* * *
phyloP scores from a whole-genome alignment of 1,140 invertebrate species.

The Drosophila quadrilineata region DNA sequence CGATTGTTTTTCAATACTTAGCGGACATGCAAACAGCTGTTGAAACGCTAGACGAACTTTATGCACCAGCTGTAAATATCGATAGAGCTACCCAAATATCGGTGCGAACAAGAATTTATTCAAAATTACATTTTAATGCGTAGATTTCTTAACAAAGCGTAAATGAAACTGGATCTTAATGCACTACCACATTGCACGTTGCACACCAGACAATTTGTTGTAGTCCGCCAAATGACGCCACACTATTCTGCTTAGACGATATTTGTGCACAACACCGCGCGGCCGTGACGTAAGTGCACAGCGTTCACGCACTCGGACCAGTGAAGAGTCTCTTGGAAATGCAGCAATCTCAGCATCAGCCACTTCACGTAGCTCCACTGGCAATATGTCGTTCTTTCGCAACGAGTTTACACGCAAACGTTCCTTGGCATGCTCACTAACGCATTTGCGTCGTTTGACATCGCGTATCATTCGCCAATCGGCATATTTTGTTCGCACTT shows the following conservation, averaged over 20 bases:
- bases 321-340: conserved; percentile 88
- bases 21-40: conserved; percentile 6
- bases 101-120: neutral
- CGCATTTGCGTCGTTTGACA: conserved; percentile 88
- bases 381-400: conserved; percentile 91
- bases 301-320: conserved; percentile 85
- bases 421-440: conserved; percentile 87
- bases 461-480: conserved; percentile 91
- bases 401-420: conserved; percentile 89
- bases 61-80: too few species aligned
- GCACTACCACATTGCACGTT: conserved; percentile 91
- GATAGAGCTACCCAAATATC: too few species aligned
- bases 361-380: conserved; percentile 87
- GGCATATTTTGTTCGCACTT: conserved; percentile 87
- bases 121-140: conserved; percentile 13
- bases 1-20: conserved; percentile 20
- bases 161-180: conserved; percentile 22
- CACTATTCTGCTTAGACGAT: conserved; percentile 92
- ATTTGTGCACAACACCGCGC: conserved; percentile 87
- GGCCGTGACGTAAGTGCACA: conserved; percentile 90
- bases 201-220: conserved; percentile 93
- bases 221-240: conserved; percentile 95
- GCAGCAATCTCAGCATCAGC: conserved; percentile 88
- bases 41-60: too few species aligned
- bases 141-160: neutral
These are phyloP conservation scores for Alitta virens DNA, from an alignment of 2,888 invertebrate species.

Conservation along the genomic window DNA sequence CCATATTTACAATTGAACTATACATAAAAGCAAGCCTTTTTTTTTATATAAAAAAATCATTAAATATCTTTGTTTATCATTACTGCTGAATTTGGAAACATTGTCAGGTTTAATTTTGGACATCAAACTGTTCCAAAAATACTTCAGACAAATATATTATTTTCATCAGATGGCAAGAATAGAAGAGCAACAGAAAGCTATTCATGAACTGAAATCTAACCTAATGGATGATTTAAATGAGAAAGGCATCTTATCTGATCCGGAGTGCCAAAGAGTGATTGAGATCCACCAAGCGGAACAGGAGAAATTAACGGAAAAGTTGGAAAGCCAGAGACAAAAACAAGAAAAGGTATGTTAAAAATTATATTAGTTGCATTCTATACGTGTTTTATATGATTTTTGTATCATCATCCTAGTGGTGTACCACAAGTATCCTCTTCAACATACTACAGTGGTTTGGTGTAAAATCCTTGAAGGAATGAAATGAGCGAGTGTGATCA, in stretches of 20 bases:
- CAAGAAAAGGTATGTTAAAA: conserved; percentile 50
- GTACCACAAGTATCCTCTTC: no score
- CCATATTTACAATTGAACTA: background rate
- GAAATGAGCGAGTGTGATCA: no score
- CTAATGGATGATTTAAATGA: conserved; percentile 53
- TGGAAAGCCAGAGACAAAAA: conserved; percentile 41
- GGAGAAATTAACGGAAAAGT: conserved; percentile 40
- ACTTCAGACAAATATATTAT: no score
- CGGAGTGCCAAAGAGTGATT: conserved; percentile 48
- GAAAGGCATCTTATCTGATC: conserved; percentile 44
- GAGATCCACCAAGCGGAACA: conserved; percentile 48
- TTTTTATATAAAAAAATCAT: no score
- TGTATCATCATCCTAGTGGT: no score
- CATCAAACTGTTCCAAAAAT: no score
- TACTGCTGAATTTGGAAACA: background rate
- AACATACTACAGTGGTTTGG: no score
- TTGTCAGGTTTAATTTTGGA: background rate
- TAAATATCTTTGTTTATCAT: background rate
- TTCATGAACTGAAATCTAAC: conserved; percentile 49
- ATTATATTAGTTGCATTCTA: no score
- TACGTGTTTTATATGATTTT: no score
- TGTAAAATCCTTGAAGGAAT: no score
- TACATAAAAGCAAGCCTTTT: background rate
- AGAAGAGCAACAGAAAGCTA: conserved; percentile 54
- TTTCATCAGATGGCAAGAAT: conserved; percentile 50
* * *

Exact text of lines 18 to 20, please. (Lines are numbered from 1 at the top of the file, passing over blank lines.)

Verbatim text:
- bases 1-20: conserved; percentile 20
- bases 161-180: conserved; percentile 22
- CACTATTCTGCTTAGACGAT: conserved; percentile 92